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IN ANOTHER CHAPTER FROM HIS 'MODERN BASEBALL STRATEGY' (PRENTICE-HALL, JUNE 1) THE AUTHOR EXPLORES CLOSE-IN PLAY
Paul Richards
May 23, 1955
PART II: THE BUNT AND SQUEEZE
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May 23, 1955

In Another Chapter From His 'modern Baseball Strategy' (prentice-hall, June 1) The Author Explores Close-in Play

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PART II: THE BUNT AND SQUEEZE

Each time a player fails to lay down a successful bunt, sportswriters and fans complain, "Ballplayers just can't bunt any more. They just don't practice. I believe I could walk right out on the field and do better right now."

I heard all of these comments 30 years ago. They will still be popular 30 years from now. The truth of the matter is modern baseball presents a much more difficult set of circumstances for bunters, for the simple reason tremendous advances have been made in defense against the play. Then, too, the lively ball and improved bats increase the difficulty of hitting a dead ball in a well-executed bunt.

Furthermore, in recent years we have seen the birth of the onrushing defense alignment, first suggested by Branch Rickey. This defense system pulls in one of the outfielders to provide seven men (including the pitcher and catcher) to defend against a successful bunt.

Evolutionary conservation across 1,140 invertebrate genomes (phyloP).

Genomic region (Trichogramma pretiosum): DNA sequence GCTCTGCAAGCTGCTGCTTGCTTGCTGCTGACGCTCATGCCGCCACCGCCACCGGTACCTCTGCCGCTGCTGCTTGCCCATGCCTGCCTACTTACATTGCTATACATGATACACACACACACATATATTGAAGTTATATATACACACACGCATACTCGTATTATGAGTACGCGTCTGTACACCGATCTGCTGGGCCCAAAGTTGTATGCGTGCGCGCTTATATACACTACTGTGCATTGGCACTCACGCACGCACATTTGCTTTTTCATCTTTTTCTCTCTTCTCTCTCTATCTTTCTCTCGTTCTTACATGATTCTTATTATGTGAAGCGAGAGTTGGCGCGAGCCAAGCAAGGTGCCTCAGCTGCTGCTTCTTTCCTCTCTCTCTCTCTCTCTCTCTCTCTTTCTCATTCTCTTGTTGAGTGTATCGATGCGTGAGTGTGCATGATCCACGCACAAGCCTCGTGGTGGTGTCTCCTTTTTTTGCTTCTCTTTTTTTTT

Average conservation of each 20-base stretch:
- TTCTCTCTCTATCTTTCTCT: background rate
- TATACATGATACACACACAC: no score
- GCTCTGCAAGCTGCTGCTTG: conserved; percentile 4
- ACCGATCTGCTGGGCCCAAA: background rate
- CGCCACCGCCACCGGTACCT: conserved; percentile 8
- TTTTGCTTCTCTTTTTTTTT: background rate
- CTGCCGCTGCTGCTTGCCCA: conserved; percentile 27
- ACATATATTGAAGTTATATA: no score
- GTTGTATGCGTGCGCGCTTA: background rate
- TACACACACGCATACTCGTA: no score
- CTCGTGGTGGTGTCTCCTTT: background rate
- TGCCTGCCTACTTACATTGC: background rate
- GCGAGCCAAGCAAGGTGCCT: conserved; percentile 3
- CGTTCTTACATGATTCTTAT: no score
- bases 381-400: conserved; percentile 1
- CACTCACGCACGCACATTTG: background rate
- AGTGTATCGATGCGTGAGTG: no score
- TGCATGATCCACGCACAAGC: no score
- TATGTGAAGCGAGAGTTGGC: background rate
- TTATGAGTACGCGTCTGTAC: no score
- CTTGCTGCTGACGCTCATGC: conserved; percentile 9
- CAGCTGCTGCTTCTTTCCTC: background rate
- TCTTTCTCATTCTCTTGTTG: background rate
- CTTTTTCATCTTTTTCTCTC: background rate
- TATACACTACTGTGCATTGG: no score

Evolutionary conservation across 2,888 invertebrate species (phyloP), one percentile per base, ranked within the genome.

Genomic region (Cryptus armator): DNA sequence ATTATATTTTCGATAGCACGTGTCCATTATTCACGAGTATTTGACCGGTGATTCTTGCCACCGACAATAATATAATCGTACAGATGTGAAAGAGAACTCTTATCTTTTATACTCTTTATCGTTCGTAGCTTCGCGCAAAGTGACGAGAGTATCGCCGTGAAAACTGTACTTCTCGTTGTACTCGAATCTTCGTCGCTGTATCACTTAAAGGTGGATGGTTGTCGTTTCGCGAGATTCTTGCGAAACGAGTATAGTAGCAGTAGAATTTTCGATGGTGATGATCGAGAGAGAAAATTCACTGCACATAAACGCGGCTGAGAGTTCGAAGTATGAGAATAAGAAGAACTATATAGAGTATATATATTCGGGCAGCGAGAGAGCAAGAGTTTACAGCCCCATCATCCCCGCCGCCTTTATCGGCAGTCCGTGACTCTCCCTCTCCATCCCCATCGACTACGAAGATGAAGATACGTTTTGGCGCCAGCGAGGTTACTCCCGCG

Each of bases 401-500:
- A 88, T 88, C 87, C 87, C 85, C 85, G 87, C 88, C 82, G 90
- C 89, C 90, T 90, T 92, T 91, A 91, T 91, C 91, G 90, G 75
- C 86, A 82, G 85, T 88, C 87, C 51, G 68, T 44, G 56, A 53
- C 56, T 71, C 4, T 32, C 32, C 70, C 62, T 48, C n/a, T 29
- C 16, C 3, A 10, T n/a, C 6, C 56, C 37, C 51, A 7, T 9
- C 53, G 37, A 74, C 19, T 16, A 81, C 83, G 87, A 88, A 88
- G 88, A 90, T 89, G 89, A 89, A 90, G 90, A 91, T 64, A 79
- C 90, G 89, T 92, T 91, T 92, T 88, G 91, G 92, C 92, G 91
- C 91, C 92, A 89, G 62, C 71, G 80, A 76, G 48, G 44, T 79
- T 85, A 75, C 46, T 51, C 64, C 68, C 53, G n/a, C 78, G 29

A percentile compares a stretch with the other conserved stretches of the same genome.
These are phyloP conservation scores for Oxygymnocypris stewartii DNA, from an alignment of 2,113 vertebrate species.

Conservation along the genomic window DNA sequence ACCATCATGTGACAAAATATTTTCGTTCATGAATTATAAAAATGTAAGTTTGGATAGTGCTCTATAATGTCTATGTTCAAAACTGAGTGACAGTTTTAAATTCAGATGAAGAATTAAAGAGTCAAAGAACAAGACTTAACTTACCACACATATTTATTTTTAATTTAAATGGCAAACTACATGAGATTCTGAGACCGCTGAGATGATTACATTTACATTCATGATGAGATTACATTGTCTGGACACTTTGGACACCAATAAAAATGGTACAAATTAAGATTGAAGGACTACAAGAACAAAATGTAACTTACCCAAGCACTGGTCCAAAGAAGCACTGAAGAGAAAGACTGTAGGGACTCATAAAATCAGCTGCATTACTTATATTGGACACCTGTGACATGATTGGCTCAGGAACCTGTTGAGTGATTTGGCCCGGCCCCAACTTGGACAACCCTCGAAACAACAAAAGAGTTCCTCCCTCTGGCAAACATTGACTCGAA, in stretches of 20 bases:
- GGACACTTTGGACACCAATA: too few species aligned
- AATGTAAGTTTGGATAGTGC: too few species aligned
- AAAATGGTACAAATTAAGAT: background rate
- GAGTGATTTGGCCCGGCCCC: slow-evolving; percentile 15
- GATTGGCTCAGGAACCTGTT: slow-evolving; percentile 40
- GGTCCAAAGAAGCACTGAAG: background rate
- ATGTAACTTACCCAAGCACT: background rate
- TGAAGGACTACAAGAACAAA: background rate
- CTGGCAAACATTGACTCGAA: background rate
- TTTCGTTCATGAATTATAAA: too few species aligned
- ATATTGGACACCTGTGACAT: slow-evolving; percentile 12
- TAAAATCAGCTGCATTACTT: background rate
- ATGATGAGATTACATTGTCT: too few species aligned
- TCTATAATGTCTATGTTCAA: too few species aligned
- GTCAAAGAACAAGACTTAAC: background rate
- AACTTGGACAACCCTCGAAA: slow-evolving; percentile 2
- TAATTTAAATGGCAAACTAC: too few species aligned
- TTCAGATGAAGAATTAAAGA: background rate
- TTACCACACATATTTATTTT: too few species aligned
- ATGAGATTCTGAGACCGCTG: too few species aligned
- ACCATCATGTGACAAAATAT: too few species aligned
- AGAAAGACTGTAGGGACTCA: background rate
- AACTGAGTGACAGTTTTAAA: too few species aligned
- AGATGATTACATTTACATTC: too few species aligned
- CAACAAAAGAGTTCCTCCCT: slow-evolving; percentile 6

Most criticized of all players for failure to bunt are the pitchers. In a close game with a bunt in order, the defending team knows the pitcher is almost certain to bunt. The opposing pitcher usually throws high and fast, the most difficult ball to bunt. Or he may throw an occasional curve, with the first and third basemen charging head-on with the pitch. Obviously, the pitcher must lay down an almost perfect bunt to advance the runner.

A WIDE DIFFERENCE

Compare that same situation with a .300 hitter at the plate and a speedy runner like Mickey Mantle on first. One can easily see a wide difference in the type of bunt necessary to advance the runner.

Take another bunt situation: runners on first and second and the lead man happens to be slow. The ordinary strategy demands the bunt be hard enough to make the third baseman field it, so that he doesn't have a chance to .retreat and cover the base for a forceout throw from the pitcher. You'll find it almost physically impossible, however, to bunt that runner to third against fielders of the caliber of Ruben Gomez of the New York Giants and Bobby Shantz of the Kansas City Athletics.

Naturally, a bunt has more chance to work when you make the play unexpected. With a fast runner on first and a man on third and one out, most any kind of a bunt can be successful in scoring the run, if not going for a base hit. The runner on third might be said to have an option whether or not to come in. If he feels he can beat the throw, he tries to score, but he may elect to remain on third. Never overwork this play for fear of alerting the defensive team.

PSYCHOLOGICAL BLOW

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